The performance audit—requested by Senate Finance Committee Chairman Max Baucus (D-Mont.) and seven other Democratic senators—examined the current state of federal antitrust policy to determine whether policies were harming providers' efforts to collaborate and reduce fragmentation in the delivery system.
First, the report said some experts and stakeholders wanted more clarity on defining ways that clinical integration can be used to demonstrate pre-competitive effects that can offset potential anti-competitive effects of a collaboration.
Second, the report found that experts inside and outside the healthcare provide industry were divided on whether the Federal Trade Commission and the Justice Department, which enforce the antitrust laws, should allow greater use of exclusive collaborative arrangements. Such arrangements can either improve competition or limit it, depending on the market, the report said.
And finally, the GAO found that experts disagreed on whether regulators ought to expand the 1996-era “safety zones” for collaborative arrangements between providers that are exempt from antitrust analysis.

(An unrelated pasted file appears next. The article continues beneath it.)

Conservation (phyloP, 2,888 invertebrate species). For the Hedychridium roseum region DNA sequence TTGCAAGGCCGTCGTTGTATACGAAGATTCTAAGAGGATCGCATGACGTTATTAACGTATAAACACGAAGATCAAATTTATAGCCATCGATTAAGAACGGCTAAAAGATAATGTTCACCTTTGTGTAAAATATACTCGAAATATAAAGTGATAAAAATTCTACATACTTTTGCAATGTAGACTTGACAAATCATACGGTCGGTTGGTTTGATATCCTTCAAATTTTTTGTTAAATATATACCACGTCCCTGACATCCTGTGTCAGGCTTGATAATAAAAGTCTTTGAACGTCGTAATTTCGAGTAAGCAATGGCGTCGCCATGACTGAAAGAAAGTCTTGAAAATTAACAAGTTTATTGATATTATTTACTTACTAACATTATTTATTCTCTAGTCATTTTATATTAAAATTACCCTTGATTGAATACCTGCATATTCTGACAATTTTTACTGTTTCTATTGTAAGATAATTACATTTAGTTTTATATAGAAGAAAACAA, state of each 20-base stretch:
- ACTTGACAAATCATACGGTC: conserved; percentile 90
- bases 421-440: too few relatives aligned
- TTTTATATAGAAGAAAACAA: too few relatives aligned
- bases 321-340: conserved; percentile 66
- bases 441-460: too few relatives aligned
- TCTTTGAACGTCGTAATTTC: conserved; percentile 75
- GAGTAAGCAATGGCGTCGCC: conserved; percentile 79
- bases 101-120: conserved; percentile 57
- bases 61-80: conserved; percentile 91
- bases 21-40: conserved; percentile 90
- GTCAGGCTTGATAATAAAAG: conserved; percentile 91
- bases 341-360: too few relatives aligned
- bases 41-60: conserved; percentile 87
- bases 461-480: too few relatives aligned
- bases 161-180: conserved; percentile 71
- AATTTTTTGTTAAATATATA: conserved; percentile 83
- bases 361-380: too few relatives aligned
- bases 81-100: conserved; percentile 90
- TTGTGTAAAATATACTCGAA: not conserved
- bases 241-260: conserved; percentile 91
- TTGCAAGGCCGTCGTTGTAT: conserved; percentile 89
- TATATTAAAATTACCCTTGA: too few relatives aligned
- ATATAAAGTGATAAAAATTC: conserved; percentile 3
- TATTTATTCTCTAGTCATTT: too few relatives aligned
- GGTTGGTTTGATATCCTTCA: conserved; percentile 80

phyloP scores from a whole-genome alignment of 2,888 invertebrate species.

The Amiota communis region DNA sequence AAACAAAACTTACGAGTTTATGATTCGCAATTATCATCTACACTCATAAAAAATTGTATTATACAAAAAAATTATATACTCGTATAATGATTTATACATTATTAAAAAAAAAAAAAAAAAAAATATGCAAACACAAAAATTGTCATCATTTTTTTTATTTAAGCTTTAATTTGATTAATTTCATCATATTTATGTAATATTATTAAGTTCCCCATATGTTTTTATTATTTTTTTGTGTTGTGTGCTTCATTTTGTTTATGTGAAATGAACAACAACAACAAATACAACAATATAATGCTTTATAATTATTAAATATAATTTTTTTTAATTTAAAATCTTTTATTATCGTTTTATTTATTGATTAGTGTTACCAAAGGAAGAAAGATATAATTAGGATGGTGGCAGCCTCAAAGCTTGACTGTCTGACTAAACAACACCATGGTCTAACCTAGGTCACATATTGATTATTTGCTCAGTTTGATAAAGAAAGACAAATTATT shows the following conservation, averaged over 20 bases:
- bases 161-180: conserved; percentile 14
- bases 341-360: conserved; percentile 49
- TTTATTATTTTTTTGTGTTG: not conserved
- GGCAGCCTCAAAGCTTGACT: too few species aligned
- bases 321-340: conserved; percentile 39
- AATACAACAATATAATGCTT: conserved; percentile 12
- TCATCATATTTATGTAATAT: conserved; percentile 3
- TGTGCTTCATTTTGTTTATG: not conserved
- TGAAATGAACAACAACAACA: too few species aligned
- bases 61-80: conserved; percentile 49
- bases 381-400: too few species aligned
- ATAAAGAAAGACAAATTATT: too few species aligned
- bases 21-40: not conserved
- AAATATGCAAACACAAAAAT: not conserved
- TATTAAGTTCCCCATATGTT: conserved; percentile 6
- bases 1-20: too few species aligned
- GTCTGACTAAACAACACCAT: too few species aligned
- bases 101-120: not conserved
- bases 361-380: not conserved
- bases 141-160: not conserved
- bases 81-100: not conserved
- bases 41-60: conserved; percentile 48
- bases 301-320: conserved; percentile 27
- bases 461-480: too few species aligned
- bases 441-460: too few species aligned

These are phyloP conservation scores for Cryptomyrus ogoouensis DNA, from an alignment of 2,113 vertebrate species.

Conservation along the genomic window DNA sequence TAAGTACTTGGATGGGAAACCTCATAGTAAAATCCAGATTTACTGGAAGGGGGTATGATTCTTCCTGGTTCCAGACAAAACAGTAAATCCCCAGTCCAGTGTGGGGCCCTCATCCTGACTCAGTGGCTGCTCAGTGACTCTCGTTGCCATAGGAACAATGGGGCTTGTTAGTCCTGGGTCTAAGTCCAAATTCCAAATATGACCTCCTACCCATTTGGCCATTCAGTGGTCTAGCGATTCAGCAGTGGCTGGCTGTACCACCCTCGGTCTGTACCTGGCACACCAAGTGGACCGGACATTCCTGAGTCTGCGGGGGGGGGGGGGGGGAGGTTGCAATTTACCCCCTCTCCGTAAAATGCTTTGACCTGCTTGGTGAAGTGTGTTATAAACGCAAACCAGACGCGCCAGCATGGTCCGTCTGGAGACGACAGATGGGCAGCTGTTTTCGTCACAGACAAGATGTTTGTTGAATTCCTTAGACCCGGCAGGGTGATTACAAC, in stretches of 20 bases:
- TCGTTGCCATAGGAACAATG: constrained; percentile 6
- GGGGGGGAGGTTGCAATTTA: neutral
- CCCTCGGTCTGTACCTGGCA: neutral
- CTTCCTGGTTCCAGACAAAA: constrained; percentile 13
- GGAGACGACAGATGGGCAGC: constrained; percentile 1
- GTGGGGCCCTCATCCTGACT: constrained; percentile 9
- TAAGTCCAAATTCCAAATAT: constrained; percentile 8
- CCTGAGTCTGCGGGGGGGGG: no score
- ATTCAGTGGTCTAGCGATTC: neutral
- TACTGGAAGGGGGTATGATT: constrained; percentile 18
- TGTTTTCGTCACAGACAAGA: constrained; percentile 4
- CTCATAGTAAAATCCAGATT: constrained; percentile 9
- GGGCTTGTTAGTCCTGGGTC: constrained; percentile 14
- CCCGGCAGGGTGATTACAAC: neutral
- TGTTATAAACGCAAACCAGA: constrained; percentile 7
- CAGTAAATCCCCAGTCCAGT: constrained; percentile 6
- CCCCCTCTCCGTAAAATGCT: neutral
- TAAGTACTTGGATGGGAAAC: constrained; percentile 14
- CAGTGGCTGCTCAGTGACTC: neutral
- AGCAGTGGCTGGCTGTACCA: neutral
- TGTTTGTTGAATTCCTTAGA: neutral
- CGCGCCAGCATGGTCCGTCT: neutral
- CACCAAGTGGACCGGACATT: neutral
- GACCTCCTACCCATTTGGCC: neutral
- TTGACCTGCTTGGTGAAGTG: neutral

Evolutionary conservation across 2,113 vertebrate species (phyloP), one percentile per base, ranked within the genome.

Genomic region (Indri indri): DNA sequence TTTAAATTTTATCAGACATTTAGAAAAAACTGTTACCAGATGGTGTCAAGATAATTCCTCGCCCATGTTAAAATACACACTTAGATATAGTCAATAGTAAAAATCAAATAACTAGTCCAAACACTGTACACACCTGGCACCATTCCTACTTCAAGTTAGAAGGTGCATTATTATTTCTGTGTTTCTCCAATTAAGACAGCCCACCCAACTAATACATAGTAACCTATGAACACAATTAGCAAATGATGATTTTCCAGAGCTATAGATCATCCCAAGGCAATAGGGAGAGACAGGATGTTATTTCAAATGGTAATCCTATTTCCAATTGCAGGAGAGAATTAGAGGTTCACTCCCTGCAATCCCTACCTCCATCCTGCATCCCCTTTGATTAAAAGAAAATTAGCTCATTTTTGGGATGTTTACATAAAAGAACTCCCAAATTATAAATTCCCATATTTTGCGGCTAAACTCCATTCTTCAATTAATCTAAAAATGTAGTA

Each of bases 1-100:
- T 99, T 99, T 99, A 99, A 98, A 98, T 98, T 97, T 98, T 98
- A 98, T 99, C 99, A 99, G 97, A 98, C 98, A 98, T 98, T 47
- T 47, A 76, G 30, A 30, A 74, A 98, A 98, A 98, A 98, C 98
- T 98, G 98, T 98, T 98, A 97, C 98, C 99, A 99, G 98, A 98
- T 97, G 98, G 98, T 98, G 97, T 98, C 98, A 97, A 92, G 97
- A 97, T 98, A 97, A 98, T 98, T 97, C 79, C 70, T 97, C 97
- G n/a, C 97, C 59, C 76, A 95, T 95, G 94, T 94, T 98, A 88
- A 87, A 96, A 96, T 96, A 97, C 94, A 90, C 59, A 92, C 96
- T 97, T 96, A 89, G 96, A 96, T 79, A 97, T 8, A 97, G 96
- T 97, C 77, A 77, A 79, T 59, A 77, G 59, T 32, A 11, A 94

“One of these groups stated that it was necessary to include a broad range of clinically integrated providers—including hospitals, primary-care physicians and specialists—to develop a collaborative arrangement that was effective at reducing costs and improving quality,” the study said, citing a comment from an unidentified industry stakeholder group. “However, this group noted that providers were reluctant to develop such arrangements because of the lack of a safety zone for clinically integrated or multi-provider arrangements.”
On each of the issues identified by the GAO as being controversial, the auditors said the federal regulators reported that their policies were already well-defined and broad enough to meet the market's current demands.